This short, concise review of Andy Bey's recent Au Bar gigs doesn't need any other words:
Just missed out on the Friday performance. Hopefully, I'll be able to catch him when he performs in Brooklyn.
Andy Bey: Crooning Softly to Conceal the Pain By Stephen Holden
The quality that most distinguishes Andy Bey, a jazz singer and pianist in his mid-60's who only now is gaining recognition as one of the greats of his generation, is his gentleness. Mr. Bey, whose three-night engagement at Le Jazz au Bar ended on Sunday, is best known as a baritone crooner whose cool, resonant voice and lingering phrasing, reminiscent of the very young Nina Simone in a moment of calm, suggest a clear mountain stream pouring over a song.
But there's more to Mr. Bey than a crooner whose quieter voice lends much of what he sings the quality of a dreamy tone poem. This singer, who led a jazz trio augmented by trumpet, trombone and alto saxophone, possesses three distinctive voices that shade into one another with a seamless, pitch-perfect ease. In his languid way he juxtaposes those voices and the moods they evoke to create intense dramatic conflicts that are beautiful but also alarming in that they express a tragic awareness of life. And they make you realize the extent to which a soothing crooner conceals many painful personal wounds.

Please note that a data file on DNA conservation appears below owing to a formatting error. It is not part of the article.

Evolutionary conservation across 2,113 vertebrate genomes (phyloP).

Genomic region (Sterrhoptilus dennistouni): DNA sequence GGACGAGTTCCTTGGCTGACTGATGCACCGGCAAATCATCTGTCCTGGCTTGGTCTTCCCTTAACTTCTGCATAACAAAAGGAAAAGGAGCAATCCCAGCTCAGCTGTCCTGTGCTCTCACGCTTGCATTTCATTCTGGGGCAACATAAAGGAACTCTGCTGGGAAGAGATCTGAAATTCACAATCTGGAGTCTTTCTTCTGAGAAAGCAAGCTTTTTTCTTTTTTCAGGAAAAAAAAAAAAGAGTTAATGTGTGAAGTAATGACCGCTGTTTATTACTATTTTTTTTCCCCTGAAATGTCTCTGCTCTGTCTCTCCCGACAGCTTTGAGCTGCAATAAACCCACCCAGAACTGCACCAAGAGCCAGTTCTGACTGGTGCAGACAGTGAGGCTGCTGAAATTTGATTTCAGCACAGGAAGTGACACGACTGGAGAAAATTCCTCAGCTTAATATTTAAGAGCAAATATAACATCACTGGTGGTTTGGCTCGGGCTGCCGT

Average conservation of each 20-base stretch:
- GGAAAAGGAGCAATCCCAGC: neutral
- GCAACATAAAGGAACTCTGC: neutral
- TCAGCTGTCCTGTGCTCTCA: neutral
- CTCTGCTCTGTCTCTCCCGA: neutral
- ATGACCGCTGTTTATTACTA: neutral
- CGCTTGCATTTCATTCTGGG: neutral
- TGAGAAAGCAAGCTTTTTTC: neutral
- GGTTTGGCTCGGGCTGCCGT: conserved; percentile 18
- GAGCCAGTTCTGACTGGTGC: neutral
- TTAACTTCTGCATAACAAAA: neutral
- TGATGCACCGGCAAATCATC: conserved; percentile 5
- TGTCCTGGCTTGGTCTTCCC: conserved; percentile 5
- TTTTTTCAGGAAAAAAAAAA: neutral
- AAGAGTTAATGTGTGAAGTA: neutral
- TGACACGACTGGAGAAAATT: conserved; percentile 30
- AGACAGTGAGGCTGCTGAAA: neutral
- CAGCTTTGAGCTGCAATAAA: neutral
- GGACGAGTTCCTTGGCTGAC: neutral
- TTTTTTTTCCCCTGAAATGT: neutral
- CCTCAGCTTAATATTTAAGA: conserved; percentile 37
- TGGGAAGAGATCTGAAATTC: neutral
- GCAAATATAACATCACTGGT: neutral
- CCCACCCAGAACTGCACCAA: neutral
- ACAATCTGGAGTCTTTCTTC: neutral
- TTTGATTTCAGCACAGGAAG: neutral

The most dramatic moment at Friday's early show was Mr. Bey's treatment of E. Y. Harburg and Jay Gorney's Depression-era anthem, "Brother, Can You Spare a Dime?" The group took the song very slowly and calmly, until he could not hold himself in any longer and barked a desperate, humiliated plea for spare change.
The ruminative tempo of the performance helped enlarge the song from a period piece into a broader historical contemplation of racial and economic injustice that culminated in a half-stifled cry: enough is enough.
Posted by ronn at April 2, 2004 09:06 PM